One of the important risks facing teenage athletes, osteochondritis dissecans is most likely in children between 10 and 16. It can affect either the knee or the elbow.This is a particular type of damage to the cartilage that pads and lubricates the bones meeting at these joints, which also affects the underlying bone. Although severe cases may require surgery, younger patients tend to have a promising outlook due to continuing growth and capacity for bone repair.
Osteochondritis dissecans is thought to involve loss of blood supply to the underlying joint bone. As the bone cells die off in the process of avascular necrosis, cracks and lesions eventually form. This also leads to weakness and damage in the cartilage being supported. Pieces of bone, with cartilage attached, break off and may get caught in the joint, contributing to symptoms.
This is distinct from degenerative osteoarthritis, which has similar symptoms but affects the surfaces of the joint rather than the underlying structure.
What are the symptoms?
Many of the symptoms involved are nonspecific, making an accurate diagnosis sometimes difficult. Pain can develop gradually during activity. There is generally a restricted range of motion, and mechanical symptoms including swelling, catching, locking, or giving way. The joint usually won’t straighten completely.
Although symptoms can present early in development of the injury, the degenerative process often tends to continue rapidly, making prompt diagnosis especially important. X-ray, CT scans, or MRIs may be used to examine the bone structure and determine the extent of lesions. Other types of bone scans are used to detect blood flow.
What causes it?
This type of injury tends to show up in athletes as a repetitive-stress condition. It is most commonly associated with high-impact sports or throwing motions. Baseball pitchers are a commonly affected group. Gymnasts can also develop this condition through actions like cartwheels and handstands.
The repeated strain is thought to potentially cause micro-fractures that interrupt blood flow to the spot. In other cases, though, trauma may be a primary cause of injury. The mechanism is still being studied, although there is a suggestion that genetics may be involved.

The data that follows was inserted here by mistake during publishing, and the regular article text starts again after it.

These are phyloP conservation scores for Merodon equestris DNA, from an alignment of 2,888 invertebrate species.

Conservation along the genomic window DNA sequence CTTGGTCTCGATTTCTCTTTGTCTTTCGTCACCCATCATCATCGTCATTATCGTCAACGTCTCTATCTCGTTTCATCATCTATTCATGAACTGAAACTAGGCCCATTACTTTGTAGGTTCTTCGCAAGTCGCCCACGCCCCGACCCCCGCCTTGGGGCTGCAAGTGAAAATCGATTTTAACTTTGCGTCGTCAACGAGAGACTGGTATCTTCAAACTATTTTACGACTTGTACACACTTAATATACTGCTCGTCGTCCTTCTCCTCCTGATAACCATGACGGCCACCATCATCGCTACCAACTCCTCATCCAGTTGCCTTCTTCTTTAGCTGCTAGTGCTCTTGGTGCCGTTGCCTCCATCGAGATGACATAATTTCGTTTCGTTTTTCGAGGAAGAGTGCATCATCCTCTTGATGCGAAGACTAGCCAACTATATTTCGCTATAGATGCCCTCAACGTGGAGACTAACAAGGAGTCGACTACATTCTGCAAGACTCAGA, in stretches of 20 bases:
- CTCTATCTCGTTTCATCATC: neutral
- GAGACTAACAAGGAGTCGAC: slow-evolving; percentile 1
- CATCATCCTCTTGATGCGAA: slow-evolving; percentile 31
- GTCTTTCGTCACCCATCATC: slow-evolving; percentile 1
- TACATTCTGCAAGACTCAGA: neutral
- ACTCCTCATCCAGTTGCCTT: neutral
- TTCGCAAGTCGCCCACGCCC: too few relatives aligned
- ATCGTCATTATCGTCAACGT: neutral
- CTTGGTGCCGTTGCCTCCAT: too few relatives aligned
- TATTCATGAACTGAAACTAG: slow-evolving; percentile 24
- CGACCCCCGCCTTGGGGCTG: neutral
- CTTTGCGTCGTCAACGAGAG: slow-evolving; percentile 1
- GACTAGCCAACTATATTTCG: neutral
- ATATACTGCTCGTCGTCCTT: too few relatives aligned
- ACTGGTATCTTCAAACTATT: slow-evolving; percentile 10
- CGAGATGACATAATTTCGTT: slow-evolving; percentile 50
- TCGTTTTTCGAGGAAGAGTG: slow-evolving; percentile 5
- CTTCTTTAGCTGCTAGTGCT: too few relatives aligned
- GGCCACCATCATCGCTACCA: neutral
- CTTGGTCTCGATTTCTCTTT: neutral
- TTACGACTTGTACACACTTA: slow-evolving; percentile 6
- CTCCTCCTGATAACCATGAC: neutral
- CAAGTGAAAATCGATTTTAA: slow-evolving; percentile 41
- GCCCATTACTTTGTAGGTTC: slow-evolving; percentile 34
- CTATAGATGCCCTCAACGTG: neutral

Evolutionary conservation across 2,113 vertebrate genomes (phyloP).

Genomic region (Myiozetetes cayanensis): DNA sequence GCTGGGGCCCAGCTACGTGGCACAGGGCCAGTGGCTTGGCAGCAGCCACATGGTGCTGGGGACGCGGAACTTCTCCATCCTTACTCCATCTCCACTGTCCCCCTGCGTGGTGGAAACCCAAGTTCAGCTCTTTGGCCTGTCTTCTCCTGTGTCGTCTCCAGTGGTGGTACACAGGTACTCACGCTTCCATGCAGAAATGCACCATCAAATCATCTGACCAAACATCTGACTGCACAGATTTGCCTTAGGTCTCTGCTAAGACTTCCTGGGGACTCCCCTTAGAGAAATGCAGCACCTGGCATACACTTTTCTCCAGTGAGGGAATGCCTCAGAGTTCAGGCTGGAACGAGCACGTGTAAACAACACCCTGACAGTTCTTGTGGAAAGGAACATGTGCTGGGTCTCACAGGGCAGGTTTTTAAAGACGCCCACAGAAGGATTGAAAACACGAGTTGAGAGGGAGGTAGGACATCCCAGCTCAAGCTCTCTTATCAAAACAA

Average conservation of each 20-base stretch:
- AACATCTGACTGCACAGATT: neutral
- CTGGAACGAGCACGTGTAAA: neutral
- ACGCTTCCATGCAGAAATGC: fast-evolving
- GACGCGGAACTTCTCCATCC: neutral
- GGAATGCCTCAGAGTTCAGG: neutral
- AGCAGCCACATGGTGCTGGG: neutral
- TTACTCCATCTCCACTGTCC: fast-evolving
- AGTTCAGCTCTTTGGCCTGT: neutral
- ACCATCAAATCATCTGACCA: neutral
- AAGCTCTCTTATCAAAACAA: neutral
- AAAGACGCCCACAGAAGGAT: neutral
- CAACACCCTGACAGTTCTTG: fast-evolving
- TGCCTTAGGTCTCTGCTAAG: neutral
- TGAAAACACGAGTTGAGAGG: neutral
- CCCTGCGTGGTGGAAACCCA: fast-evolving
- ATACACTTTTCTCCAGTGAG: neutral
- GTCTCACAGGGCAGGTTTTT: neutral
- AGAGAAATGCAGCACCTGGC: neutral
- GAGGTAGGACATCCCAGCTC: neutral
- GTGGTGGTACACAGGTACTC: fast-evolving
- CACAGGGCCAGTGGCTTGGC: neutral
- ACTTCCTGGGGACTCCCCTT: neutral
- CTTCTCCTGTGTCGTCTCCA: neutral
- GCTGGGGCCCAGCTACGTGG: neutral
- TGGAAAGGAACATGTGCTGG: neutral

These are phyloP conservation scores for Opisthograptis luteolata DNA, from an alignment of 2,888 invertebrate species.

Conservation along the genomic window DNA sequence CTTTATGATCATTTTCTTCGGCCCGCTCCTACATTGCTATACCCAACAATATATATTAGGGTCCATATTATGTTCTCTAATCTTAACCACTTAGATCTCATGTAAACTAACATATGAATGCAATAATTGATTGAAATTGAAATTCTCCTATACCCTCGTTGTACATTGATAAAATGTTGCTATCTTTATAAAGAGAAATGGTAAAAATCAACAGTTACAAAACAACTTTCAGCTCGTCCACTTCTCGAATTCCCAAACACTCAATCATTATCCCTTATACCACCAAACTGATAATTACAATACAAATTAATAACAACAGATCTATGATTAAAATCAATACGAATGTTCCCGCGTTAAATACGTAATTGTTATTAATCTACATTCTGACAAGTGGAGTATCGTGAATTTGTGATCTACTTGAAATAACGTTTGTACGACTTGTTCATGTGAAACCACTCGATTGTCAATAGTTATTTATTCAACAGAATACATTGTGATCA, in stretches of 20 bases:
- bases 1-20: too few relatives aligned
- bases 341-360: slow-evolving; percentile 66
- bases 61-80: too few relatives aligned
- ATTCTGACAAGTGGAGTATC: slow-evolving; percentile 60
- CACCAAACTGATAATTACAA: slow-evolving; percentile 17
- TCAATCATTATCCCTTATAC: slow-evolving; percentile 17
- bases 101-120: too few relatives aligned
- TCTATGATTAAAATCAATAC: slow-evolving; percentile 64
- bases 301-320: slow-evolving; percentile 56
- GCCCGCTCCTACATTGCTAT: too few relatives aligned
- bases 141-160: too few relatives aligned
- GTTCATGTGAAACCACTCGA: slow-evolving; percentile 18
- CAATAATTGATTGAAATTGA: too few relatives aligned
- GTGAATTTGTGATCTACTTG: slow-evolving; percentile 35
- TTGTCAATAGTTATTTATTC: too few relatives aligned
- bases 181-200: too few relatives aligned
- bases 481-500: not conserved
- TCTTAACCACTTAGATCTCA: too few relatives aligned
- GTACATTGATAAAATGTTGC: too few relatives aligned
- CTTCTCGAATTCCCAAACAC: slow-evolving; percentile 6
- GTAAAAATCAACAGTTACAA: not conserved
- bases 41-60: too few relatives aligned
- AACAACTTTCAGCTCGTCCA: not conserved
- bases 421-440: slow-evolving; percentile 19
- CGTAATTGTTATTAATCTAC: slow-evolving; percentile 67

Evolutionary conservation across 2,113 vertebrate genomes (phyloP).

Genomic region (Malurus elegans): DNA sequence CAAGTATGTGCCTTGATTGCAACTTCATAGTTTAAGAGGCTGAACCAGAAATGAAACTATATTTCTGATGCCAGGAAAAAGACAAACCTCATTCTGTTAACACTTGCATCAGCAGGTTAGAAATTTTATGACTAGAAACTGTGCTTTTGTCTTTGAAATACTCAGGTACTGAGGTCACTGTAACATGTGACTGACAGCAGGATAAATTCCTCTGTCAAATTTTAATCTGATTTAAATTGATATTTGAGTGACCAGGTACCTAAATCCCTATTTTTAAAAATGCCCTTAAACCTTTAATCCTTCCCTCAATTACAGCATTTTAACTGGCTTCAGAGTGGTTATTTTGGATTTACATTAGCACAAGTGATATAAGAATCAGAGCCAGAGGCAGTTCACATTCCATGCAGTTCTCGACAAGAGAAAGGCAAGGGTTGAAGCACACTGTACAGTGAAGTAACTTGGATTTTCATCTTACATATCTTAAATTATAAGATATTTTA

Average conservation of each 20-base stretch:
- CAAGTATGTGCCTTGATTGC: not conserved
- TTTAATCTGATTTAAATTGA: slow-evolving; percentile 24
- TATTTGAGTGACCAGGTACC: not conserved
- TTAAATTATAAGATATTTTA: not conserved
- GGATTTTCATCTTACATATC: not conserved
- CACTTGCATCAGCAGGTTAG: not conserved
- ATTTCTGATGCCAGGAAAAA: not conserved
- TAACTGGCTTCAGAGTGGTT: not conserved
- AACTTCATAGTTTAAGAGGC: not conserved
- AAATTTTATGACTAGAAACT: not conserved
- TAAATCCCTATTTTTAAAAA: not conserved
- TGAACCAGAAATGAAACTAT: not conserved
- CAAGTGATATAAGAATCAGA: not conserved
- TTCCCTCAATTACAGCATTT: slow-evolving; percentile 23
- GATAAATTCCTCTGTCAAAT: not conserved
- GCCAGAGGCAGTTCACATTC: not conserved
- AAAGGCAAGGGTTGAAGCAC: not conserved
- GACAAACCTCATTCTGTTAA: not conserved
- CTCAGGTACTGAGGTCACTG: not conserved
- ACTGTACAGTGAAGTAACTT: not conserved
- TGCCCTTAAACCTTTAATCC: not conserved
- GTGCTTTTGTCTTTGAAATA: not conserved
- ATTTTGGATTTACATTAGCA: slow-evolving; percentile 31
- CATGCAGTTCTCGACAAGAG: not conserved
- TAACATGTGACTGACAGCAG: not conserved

How can it be treated?
Treatment is intended to help the bone heal, fix fragments and repair or replace the damaged bone and cartilage. In milder cases without loose fragments, especially with younger children, more conservative strategies will involve rest and immobilization to promote healing. This may be followed by a period of physical therapy strengthening the surrounding muscles to help change movement patterns and take pressure off the joint.
Older patients, particularly with fragmented cartilage or mechanical symptoms, tend to require arthroscopic surgery to remove and clean up fragments. Microfractures drilled into the bone are sometimes used to create bleeding and promote new cartilage growth, which in follow-up studies has shown positive results at a rate of nine out of eleven teenage patients.
For larger lesions, screws may be used to stabilize the bone, and cartilage transplants from more stable parts of the patient’s joints can be used to help fill in the damaged area.
When diagnosis is made early on, prognosis can be good even without surgical treatment. Elbow pain symptoms should be checked out with an orthopedics expert so that diagnosis can a treatment plan can be made as soon as possible.